- September 21, 2018
- Posted by: Mahesh Kulkarni
- Category: Blogs
Today, UX is the heart of any product, and organizations are truly embracing this design-led innovation. But in many instances, many can struggle to reap the full value of human-centered design.
However, a design team’s interactions with customers are often limited to only the early research and late evaluation phases of the design process. While the main work which deals with generating ideas and implementing them is generally left with the internal team. In this way, there is every possibility of missing out some of the most valuable and customer-centered solutions.
Cue participatory design.
Participatory design is a latest and result oriented approach of designing a project strategy that brings customers into the heart of the design process. The term participatory design is often coined with “co-creation” and “co-design.”
Further, it includes useful techniques that are beneficial to both initial discovery and successive ideation phases of a project. Here the end-user of a product, service, or experience take an active role in co-designing solutions for themselves.
The know-how of anything related to solving a challenge provides actionable insights about the thinking and problem-solving approach of the user. This information is valuable for the designers, as this provides valuable insights about their client’s experience expectations which help in creating the end solution.
In a case, irrespective of the fact that the design is created for the different audiences; designing with the audience is always more intuitive than designing for the audience.
Let’s have a look at some practical industry-based examples that would provide some valuable insights on the same.
“Building a customer management platform for a large fleet management company.”
Managing a large customer base is always a tedious task to handle. A minute mistake can hamper the firm in a big way so, several different approaches need to be applied to uncover the unmet needs and provide an actionable design roadmap for the app features, thus, moving forward in a positive direction.
Role of Participatory Design in building the platform:
Playing a vital role in creating the platform, participatory design practice divides the entire process into “Journey Mapping, Lensed Brainstorming, and Magic Button,”
Journey Mapping: It is basically the initial phase of participatory design practice where designers collaborate with their customers to map out their current as well as past experiences with them as well as others, knowing their pain points, challenges and the areas of improvement. Sometimes, it includes a plenty of ethnographic research.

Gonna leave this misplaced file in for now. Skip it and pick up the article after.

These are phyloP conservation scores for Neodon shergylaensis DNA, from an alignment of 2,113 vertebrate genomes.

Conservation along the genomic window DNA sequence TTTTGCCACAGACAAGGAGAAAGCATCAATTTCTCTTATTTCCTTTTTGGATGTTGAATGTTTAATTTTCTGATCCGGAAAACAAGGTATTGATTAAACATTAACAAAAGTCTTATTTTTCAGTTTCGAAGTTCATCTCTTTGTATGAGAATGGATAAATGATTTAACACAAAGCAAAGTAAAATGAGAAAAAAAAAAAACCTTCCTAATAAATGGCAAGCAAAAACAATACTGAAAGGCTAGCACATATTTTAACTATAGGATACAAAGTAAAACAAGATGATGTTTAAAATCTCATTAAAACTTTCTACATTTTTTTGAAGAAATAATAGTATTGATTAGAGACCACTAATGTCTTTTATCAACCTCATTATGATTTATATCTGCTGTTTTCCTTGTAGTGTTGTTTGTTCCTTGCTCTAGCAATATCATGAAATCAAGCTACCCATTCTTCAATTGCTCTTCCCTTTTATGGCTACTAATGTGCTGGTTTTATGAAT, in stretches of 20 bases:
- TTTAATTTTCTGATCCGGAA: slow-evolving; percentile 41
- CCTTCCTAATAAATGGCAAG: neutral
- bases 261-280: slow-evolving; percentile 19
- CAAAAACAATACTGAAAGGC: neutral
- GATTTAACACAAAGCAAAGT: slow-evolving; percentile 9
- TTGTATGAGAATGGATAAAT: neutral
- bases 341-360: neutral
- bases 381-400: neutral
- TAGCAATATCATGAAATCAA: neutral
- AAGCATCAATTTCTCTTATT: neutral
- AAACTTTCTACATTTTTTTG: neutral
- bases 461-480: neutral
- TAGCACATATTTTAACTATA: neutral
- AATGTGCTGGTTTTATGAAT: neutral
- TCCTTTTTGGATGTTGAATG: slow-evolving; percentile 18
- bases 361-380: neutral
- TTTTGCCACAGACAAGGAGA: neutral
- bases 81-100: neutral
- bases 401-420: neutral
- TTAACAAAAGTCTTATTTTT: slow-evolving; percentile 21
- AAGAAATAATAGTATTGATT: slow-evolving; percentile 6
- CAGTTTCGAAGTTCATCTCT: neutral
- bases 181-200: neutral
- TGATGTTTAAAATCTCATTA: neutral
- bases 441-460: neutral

By this practice, it becomes easy for the designers to fetch rich information related to their customer. It is easily executed by extracting their client’s entire experience, rather than asking about their issues as a standalone exercise.
Lensed Brainstorming: Lensed brainstorming is a practice of generating a lot of ideas in a short span of time. And the word ‘lens’ is coined with greater focus by the designers for converting client’s concepts into reality.
Magic Button: Magic band or button is that practice that pushes customers to their extreme imaginary extent so that they can come up with best ideas imaginable so that parallelly designers can also come up with the best experience imaginable.
In Realtime scenario, involving customers throughout the designing process as participants in the process helps to ensure that the product or solution addresses the customer’s expectation holistically in the form of an amicably built product or service.
At the end, the main aim of the participatory design practice is to provide a type of approach that allows the designer or the designing team to address the root cause of the problems rather than symptoms. Thus, leading to building a product or designing a service to cater for better experiences & outcomes.
In our day to day lives, people often tend to identify hidden opportunities and potential of a product and look forward to generating value through a co-creation process. In the same manner, considering customers as subject matter experts and involving them in the process of co-creation can help see customer’s needs differently and understand how the end solution would fit into the bigger context of their system.
As a result, identifying key challenges and insights that might have gone unnoticed from the prior research would immensely help develop a strategic roadmap for the end-product.